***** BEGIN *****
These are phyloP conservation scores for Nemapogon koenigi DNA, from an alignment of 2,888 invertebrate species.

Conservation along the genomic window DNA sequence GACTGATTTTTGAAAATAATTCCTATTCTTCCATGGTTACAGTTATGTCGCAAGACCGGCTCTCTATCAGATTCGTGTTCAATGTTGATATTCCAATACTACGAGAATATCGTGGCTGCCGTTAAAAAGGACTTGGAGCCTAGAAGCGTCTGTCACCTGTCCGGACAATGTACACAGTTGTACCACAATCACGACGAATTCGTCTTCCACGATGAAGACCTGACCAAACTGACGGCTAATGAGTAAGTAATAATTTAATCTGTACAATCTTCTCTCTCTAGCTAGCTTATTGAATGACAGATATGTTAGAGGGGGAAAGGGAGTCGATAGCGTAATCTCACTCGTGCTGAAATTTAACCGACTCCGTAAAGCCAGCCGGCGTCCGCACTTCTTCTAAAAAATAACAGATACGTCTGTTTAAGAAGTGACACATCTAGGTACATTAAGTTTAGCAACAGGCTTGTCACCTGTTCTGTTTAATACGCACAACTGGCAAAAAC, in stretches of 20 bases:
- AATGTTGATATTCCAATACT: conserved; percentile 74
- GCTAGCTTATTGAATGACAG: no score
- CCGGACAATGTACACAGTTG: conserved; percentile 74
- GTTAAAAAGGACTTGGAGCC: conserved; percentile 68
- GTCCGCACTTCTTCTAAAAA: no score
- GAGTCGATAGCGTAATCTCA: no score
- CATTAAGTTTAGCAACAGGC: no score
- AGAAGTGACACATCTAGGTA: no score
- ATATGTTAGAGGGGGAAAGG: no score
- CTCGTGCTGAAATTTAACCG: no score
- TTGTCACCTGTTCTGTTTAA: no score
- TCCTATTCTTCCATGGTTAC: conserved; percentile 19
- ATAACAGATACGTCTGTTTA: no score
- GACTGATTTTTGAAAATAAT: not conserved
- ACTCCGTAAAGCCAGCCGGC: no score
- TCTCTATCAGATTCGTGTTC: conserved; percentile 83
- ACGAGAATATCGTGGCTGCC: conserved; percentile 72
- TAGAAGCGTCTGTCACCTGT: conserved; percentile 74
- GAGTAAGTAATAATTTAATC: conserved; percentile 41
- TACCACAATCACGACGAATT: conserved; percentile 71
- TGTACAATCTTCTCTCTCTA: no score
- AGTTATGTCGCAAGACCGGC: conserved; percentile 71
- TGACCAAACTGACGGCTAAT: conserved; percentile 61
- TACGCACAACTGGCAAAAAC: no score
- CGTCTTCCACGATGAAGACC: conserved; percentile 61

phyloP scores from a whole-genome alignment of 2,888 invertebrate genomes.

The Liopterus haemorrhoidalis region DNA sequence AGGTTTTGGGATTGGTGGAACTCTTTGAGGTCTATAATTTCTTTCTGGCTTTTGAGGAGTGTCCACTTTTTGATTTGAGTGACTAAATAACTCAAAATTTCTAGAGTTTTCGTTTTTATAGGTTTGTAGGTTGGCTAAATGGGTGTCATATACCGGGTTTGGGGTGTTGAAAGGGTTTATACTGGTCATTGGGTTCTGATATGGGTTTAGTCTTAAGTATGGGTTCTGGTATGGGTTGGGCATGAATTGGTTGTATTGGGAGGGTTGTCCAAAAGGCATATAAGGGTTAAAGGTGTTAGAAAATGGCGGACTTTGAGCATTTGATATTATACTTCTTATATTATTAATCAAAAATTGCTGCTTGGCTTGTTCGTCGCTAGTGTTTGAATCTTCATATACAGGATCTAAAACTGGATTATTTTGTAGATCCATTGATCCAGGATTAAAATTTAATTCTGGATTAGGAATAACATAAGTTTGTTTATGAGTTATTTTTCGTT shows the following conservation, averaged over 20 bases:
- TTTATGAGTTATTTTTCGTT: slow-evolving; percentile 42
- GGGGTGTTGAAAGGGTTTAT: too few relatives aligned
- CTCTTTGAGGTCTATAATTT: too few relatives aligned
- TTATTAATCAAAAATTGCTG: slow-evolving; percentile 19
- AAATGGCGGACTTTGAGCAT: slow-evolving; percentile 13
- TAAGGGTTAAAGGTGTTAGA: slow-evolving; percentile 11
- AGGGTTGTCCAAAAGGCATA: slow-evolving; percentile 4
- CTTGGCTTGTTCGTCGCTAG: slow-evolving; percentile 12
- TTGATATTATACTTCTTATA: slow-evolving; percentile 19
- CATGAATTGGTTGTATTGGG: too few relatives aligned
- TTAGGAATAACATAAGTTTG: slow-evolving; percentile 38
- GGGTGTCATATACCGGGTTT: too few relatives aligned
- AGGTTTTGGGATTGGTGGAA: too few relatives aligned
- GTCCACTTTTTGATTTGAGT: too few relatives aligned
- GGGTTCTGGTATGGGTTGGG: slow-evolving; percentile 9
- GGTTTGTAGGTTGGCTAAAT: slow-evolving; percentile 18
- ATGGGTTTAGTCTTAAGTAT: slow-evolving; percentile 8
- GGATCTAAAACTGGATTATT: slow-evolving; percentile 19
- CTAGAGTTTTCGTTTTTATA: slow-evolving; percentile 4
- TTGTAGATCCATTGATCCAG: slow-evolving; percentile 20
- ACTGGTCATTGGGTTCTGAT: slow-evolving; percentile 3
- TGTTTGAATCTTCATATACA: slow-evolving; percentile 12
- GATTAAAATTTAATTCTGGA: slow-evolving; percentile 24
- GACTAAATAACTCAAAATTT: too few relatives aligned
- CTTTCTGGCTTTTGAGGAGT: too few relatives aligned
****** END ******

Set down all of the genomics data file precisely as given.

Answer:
These are phyloP conservation scores for Nemapogon koenigi DNA, from an alignment of 2,888 invertebrate species.

Conservation along the genomic window DNA sequence GACTGATTTTTGAAAATAATTCCTATTCTTCCATGGTTACAGTTATGTCGCAAGACCGGCTCTCTATCAGATTCGTGTTCAATGTTGATATTCCAATACTACGAGAATATCGTGGCTGCCGTTAAAAAGGACTTGGAGCCTAGAAGCGTCTGTCACCTGTCCGGACAATGTACACAGTTGTACCACAATCACGACGAATTCGTCTTCCACGATGAAGACCTGACCAAACTGACGGCTAATGAGTAAGTAATAATTTAATCTGTACAATCTTCTCTCTCTAGCTAGCTTATTGAATGACAGATATGTTAGAGGGGGAAAGGGAGTCGATAGCGTAATCTCACTCGTGCTGAAATTTAACCGACTCCGTAAAGCCAGCCGGCGTCCGCACTTCTTCTAAAAAATAACAGATACGTCTGTTTAAGAAGTGACACATCTAGGTACATTAAGTTTAGCAACAGGCTTGTCACCTGTTCTGTTTAATACGCACAACTGGCAAAAAC, in stretches of 20 bases:
- AATGTTGATATTCCAATACT: conserved; percentile 74
- GCTAGCTTATTGAATGACAG: no score
- CCGGACAATGTACACAGTTG: conserved; percentile 74
- GTTAAAAAGGACTTGGAGCC: conserved; percentile 68
- GTCCGCACTTCTTCTAAAAA: no score
- GAGTCGATAGCGTAATCTCA: no score
- CATTAAGTTTAGCAACAGGC: no score
- AGAAGTGACACATCTAGGTA: no score
- ATATGTTAGAGGGGGAAAGG: no score
- CTCGTGCTGAAATTTAACCG: no score
- TTGTCACCTGTTCTGTTTAA: no score
- TCCTATTCTTCCATGGTTAC: conserved; percentile 19
- ATAACAGATACGTCTGTTTA: no score
- GACTGATTTTTGAAAATAAT: not conserved
- ACTCCGTAAAGCCAGCCGGC: no score
- TCTCTATCAGATTCGTGTTC: conserved; percentile 83
- ACGAGAATATCGTGGCTGCC: conserved; percentile 72
- TAGAAGCGTCTGTCACCTGT: conserved; percentile 74
- GAGTAAGTAATAATTTAATC: conserved; percentile 41
- TACCACAATCACGACGAATT: conserved; percentile 71
- TGTACAATCTTCTCTCTCTA: no score
- AGTTATGTCGCAAGACCGGC: conserved; percentile 71
- TGACCAAACTGACGGCTAAT: conserved; percentile 61
- TACGCACAACTGGCAAAAAC: no score
- CGTCTTCCACGATGAAGACC: conserved; percentile 61

phyloP scores from a whole-genome alignment of 2,888 invertebrate genomes.

The Liopterus haemorrhoidalis region DNA sequence AGGTTTTGGGATTGGTGGAACTCTTTGAGGTCTATAATTTCTTTCTGGCTTTTGAGGAGTGTCCACTTTTTGATTTGAGTGACTAAATAACTCAAAATTTCTAGAGTTTTCGTTTTTATAGGTTTGTAGGTTGGCTAAATGGGTGTCATATACCGGGTTTGGGGTGTTGAAAGGGTTTATACTGGTCATTGGGTTCTGATATGGGTTTAGTCTTAAGTATGGGTTCTGGTATGGGTTGGGCATGAATTGGTTGTATTGGGAGGGTTGTCCAAAAGGCATATAAGGGTTAAAGGTGTTAGAAAATGGCGGACTTTGAGCATTTGATATTATACTTCTTATATTATTAATCAAAAATTGCTGCTTGGCTTGTTCGTCGCTAGTGTTTGAATCTTCATATACAGGATCTAAAACTGGATTATTTTGTAGATCCATTGATCCAGGATTAAAATTTAATTCTGGATTAGGAATAACATAAGTTTGTTTATGAGTTATTTTTCGTT shows the following conservation, averaged over 20 bases:
- TTTATGAGTTATTTTTCGTT: slow-evolving; percentile 42
- GGGGTGTTGAAAGGGTTTAT: too few relatives aligned
- CTCTTTGAGGTCTATAATTT: too few relatives aligned
- TTATTAATCAAAAATTGCTG: slow-evolving; percentile 19
- AAATGGCGGACTTTGAGCAT: slow-evolving; percentile 13
- TAAGGGTTAAAGGTGTTAGA: slow-evolving; percentile 11
- AGGGTTGTCCAAAAGGCATA: slow-evolving; percentile 4
- CTTGGCTTGTTCGTCGCTAG: slow-evolving; percentile 12
- TTGATATTATACTTCTTATA: slow-evolving; percentile 19
- CATGAATTGGTTGTATTGGG: too few relatives aligned
- TTAGGAATAACATAAGTTTG: slow-evolving; percentile 38
- GGGTGTCATATACCGGGTTT: too few relatives aligned
- AGGTTTTGGGATTGGTGGAA: too few relatives aligned
- GTCCACTTTTTGATTTGAGT: too few relatives aligned
- GGGTTCTGGTATGGGTTGGG: slow-evolving; percentile 9
- GGTTTGTAGGTTGGCTAAAT: slow-evolving; percentile 18
- ATGGGTTTAGTCTTAAGTAT: slow-evolving; percentile 8
- GGATCTAAAACTGGATTATT: slow-evolving; percentile 19
- CTAGAGTTTTCGTTTTTATA: slow-evolving; percentile 4
- TTGTAGATCCATTGATCCAG: slow-evolving; percentile 20
- ACTGGTCATTGGGTTCTGAT: slow-evolving; percentile 3
- TGTTTGAATCTTCATATACA: slow-evolving; percentile 12
- GATTAAAATTTAATTCTGGA: slow-evolving; percentile 24
- GACTAAATAACTCAAAATTT: too few relatives aligned
- CTTTCTGGCTTTTGAGGAGT: too few relatives aligned